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Kathy slid a brochure across the table. It was so glossy that the spilt coffee flowed off it, leaving it dry and unwrinkled. It showed a lone figure in an academic gown standing on a hill, behind it cloistered halls of learning, in front, distant mountains, where a rainbow ended on a pot of gold. A twenty-lane freeway stretched across the intervening valley. The caption read:
Exploring the Information Highway Together,
LUDWIG LEICHHARDT UNIVERSITY
Australiaís Education Achiever
"Leichhardt," Emma said reflectively. "Australian explorer who was so incompetent that he got lost."
"Thatís why heís a national hero," Sue said.
"Thereís a guy in our department wants to enrol in a course there," Kathy said. "Iíve got to approve it. But I get different stories, everybody I talk to."
"I applied for a job there," Sue said. "Itís a beautiful campus. Tennis courts, eighteen hole golf course, olympic size swimming pool, gourmet restaurant ..."
"I think Iíve seen it," Kathy said. "Thereís just the one building. A forty-storey tower at one end. Concave, curving, so the sunlight focusses on the houses in the next suburb, and sets them on fire."
"Thatís the administration building," Sue said. "The carpet on the top floorís so deep you have to hack your way through the pile with a machete."
"So where are the students and the academics?"
"There arenít any," Sue said. "There are signs at the front gate. Someone reading, with a big red line through them. Someone else in a gown and mortar board, with a line through them."
"Though there is The Tomb of the Unknown Academic," Emma said. "Down by the river. Itís a bit overgrown. The story is that he tried to fail a student with a rich daddy. For a while, he was chained to a rock, while a vulture ate at his liver, but then the vulture died, and they decided not to replace it as an economy measure."
"But if thereís no staff and no students, what does the university do?"
"It buys its courses in," Sue said, "and delivers them electronically. The students download lectures and reading material, then do tests and assignments on the computer. All the markingís automated, so you can get an entire degree without talking to a living soul."
"Iíve heard one or two disaster stories," Emma said. "Like the Dry Land Farming unit from Arica University in Chile, that turned out to be in Spanish. And the Yak Grooming course from Lhasa University, which had been dubbed into English by someone that thought that a yak was a grade of Tibetan monk."
"Thereís also the successes," Sue said. "Thereís been a boom in imports of both pins and dolls since they ran the University of Haitiís course on A Model-based Approach to Interpersonal Relations."
"The courses are all imported, then?" Kathy asked.
"What do you expect," Sue said. "It costs too much to make them here. Weíve got unions, remember. And working conditions. Weíve always imported text books, so itís not much of a change. And the market will soon sort out the good courses from the bad."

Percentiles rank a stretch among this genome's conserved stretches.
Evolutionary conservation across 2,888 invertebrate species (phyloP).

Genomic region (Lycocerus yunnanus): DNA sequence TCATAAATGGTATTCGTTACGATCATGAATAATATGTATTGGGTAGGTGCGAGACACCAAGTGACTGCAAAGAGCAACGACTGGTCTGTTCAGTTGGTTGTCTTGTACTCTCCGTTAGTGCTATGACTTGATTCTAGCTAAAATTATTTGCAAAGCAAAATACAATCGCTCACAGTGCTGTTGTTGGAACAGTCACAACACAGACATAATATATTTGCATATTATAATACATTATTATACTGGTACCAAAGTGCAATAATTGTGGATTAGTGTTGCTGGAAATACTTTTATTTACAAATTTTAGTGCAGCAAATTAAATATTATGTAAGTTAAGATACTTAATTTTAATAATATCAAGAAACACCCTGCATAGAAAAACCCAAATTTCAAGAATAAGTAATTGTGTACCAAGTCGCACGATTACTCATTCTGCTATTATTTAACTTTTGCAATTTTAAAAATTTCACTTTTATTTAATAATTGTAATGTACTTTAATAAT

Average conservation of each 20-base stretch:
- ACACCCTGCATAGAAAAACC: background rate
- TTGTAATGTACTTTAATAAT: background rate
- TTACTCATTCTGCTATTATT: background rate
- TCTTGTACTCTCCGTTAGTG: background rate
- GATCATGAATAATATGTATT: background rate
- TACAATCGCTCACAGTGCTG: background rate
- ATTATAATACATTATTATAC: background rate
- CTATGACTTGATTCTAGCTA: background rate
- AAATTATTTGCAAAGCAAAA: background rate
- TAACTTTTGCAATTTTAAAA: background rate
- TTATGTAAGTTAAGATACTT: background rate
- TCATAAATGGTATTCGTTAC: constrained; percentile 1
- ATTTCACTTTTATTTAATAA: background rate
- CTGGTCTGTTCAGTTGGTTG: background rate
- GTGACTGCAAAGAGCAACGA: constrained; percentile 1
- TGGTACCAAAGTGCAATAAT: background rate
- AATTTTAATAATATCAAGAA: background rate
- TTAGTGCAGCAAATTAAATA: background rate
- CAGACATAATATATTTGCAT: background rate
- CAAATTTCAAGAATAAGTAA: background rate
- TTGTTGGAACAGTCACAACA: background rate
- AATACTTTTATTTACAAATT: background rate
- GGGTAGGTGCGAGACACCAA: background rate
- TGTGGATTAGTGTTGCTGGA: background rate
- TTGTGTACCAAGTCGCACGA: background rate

"What about the Australian universities?" Kathy asked
"Theyíre inefficient. Theyíve been protected for too long. Theyíve got to learn to compete."
"Even if the imported stuff is made by some Burmese barefoot doctor of philosophy with five hundred words of English?"
"Itís probably more intelligible than some Australian academic who knows five hundred thousand words, all of them ten syllables," Sue said.
"So you donít care if the Australian universities are wiped out?" Kathy said.
"Why should I?" Sue said. "They can compete if they try. Reform work practices. Move labour intensive activities offshore. Sell their own courses in the world market." She paused. "Thereíll always be scope for boutique universities, of course, for people who want to pay. But we canít go on subsidising some bottomless pit."
"This doesnít really help me with this guyís application," Kathy said.
Emma smiled. "I donít think you should look at in isolation," she said. "Remember that youíre training officer for a large department. Use your buying power."
"So I should shop around different universities?"
"Make them fly you round the world to see their facilities. First class, of course. And wine you and dine you, and give you elephant rides and tickets to bull fights and olympic games and civil wars ..."
"See, youíve got a selection criterion already. Anyone associated with bloodsports ó out!"
"And that includes external examinations," Kathy said.
"You could go out to tender," Emma suggested.
Kathy wrinkled her nose. "Sounds pretty tedious. All those specifications."
Emma smirked. "If you do it properly, itís fun. Think of how often you were given a hard time at university. How often some stupid rule stopped you doing what you really wanted to. And how there was no way they would bend it or change it, because they had Ďstandardsí to uphold.
"So nowís your chance to institute a measured response. Give them a hundred page checklist of quantified outcomes, and require every one of them to three decimal places. Demand a graph of student stupidity versus time to finish, and specify guaranteed completion rates of ninety eight percent on students randomly selected by you. Ask for recognition of prior learning for messengers, filing clerks and canteen cleaners. Produce productivity rankings in cents per processed public servant. Donít forget to ask for the table of big bulk discounts.
"And if they make one tiny slip, reject the entire tender."
"Iíll probably be left with nothing," Kathy said.
"Thatís okay. You can then select on some arbitrary, irrational and irrelevant grounds, just like they do when deciding who to admit."
Emma flicked Leichhardt Universityís waterproof piece of paper with disdain. "Like who has the best brochure for mopping up spilled coffee," she said.
Copyright © D.W. Walker, 1994
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